PyCarolinas 2012: One Python for All the Carolinas
The Web Dev Zone is brought to you in partnership with Mendix. Discover how IT departments looking for ways to keep up with demand for business apps has caused a new breed of developers to surface - the Rapid Application Developer.
The 2012 PyCarolinas conference was actually the first, and it went quite well!
A Python Conference bringing together much of the Python Community from North and South Carolina was a great idea, and the University of North Carolina in Chapel Hill was the place for the gathering.
I wasn’t able to attend all the talks, but I did most of them, and the technical level of them was excellent. All in all, there were 30 presentation 2 rounds of lightning talks.
Before going in detail about the different talks I was able to attend, we should give a big thanks to Calvin Spealman. PyCarolinas 2012 was possible mostly by his work. He was the sole man in charge of the whole thing, with several sponsors and help from attendees that helped by volunteering.
Randall Hunt did a great, simple and very practical introduction to MongoDB, which included simple and usable explanations, “hands on terminal”, showing step by step how to connect and interact with MongoDB.
He also took some time to answer the questions about the problems we all know MongoDB had in the past. It seems, according to him, that all the bad performance issues have been resolved.
And he pointed out that the biggest issue they had was that 10gen they had grown way too much in very little time, which was something none of the developers were expecting.
So, when MongoDB hit the mainstream...the code was still...not very good. And when the community saw that, MongoDB was labeled as “non-stable” - to say the least-. They have worked a lot on the code, and now it’s much better and more stable. And lots of big companies are using it.
Later, I got to meet Pickle and Redis more closely thanks to Tim Hopper. He was also very hands on with the console, and showed us some very nice tricks to use Pickle to save Python complex objects (or anything) in files or databases. And Redis is a great tool to have working together with Pickle, since it allows you so save an in-memory map/hash-table. That way you can save your objects, with Pickel, in memory for later use with Redis.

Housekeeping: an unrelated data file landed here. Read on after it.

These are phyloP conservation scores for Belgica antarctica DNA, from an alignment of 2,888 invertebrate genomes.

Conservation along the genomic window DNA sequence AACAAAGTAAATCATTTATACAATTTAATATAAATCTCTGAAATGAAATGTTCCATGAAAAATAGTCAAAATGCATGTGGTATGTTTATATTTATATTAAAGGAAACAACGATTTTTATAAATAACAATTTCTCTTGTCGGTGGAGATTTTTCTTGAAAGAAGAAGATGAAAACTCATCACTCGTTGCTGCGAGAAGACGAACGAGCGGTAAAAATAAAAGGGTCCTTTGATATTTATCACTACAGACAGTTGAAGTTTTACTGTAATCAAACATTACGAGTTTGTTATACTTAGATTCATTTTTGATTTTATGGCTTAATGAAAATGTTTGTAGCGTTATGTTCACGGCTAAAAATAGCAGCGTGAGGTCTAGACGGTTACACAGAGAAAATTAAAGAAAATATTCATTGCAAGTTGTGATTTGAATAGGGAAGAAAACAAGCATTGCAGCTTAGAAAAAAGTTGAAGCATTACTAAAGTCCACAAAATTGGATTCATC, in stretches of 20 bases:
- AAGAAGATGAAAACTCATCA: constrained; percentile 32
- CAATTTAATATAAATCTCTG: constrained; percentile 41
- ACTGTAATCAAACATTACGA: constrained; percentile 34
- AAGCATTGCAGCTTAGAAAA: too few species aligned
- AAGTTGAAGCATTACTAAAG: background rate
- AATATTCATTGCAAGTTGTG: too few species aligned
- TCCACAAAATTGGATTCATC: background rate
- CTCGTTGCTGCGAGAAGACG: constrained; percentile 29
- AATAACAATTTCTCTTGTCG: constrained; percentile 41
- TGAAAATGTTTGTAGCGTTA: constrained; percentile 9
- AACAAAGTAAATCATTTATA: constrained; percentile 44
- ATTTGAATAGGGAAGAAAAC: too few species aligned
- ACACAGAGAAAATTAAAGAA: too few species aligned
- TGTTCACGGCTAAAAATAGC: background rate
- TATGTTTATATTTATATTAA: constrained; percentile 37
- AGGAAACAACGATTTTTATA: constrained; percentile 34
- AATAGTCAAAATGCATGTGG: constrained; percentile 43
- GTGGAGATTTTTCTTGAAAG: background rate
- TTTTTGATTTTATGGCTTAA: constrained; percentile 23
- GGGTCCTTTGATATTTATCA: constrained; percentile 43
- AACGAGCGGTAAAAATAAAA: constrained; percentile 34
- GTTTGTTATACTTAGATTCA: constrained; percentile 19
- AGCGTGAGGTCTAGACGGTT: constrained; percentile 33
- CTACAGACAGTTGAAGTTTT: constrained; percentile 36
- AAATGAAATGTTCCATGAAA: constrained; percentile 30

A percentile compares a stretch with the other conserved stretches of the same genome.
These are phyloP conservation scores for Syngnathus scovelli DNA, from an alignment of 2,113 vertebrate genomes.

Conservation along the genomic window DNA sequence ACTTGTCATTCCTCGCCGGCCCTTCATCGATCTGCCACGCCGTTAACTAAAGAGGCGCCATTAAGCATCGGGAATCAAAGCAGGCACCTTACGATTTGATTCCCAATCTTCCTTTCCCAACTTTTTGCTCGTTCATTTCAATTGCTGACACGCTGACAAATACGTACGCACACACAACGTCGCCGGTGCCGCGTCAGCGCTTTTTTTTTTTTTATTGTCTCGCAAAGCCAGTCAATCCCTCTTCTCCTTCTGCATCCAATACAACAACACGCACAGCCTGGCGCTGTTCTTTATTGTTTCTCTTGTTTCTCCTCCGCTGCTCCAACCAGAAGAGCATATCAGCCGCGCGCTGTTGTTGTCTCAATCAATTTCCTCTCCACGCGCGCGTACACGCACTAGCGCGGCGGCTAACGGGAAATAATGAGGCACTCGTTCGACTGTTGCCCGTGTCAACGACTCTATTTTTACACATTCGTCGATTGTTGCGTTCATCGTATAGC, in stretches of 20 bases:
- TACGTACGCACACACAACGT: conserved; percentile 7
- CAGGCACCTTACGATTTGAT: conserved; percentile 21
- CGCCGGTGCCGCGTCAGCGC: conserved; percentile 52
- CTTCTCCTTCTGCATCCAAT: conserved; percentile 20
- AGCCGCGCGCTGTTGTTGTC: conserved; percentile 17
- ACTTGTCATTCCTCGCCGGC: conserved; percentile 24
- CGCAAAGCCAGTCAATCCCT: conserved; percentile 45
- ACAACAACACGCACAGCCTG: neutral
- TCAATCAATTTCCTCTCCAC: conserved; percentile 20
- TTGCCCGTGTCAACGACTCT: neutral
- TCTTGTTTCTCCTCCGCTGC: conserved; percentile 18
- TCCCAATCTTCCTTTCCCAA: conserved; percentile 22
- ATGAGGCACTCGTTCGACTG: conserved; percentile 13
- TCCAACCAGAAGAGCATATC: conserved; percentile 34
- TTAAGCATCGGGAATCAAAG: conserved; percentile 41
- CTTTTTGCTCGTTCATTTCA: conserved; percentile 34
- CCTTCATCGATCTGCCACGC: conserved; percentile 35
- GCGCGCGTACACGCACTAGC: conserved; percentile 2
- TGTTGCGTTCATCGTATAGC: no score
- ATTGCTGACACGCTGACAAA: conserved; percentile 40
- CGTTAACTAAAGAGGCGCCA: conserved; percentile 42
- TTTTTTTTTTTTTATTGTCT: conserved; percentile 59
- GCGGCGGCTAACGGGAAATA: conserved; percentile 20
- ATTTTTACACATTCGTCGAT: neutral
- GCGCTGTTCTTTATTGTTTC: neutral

We got the first round of Lightning Talks after that. First up was a very funny presentation from Google trying to get engineers for their North Carolina offices (I think it’s in Lenoir, but can’t say for sure).
We also got a great presentation about the Python Software Foundation, what it does, and why it matters.
For the next day, as it usually happens to me in Open Source conferences...I missed the Group Photo.
But I was able to attend the talk by Rick Copeland, about SocketIO and Gevent. For me, it was a very revealing talk, and showed me 2 tools I’ll for sure be using in the near future.
SocketIO is a cross-browser WebSocket interface you can use in browsers starting from Internet Explorer 5.5....up to the latest iPhone safari versions. What are WebSockets? They are connections you can create and leave open with your server to avoid “asking” it for new data. If you have an open connection with your server, your server can just send you new data without you having to ask. That way you have live data on your application without needing to hit your server every 2 seconds.
Gevent is a networking Library for Python that allows you to handle hundred of connections without having to deal with the Python threading library. You don’t need to create threads, you just create Greenlet, and they’ll work like threads...but just much better! Both tools work very well together, and Rick did a great job explaining how to integrate them in the best possible way, using also WSGI when necessary.
Michael DeHaan delighted us with his Ansible tool. You have probably heard about Fabric (and if you haven’t, go check it out). But Ansible is just so much better. It’s not just a tool to push (or pull) code, and execute remote commands. It integrates a configuration editor, so you don’t need to use external tools to make configuration updates. It allows you to, using the easy to read YALM language, create sets of tasks you will later execute, in parallel, in all your servers.
This is a great, and quite mature, tool, that several big players are using now!
I lost part of the Raspberry Pi presentation by Francois Dion since I was trying to prepare my Lightning Talk; but I was able to see part of it Raspberry Pi keeps growing, and everybody interested in having, playing and creating new software with a GNU/Linux box for $25...should definitely give it a try!
It’s hard to remember all the Lightning talks from that day, since I was mostly nervous about doing mine, for the first time in English, in 5 minutes, while I’ve prepared it in Spanish for 45 minutes.
I tried to plant the seed of the importance of understanding how human language works, and why that’s determinant for people, like developers, who work all day creating “stuff” with words!
And there was a great presentation on fast, easy and very productive tricks everybody should know about their console.
I did miss several talks, and from what I heard while taking some coffee and enjoying the complimentary pastries, which were all great.
PyLadies also had a great space trying to reach more ladies into the Python Community.
PyCarolinas 2012 was a great experience. I got to learn a lot of new tools, and meet great people from the Python community in the Carolinas.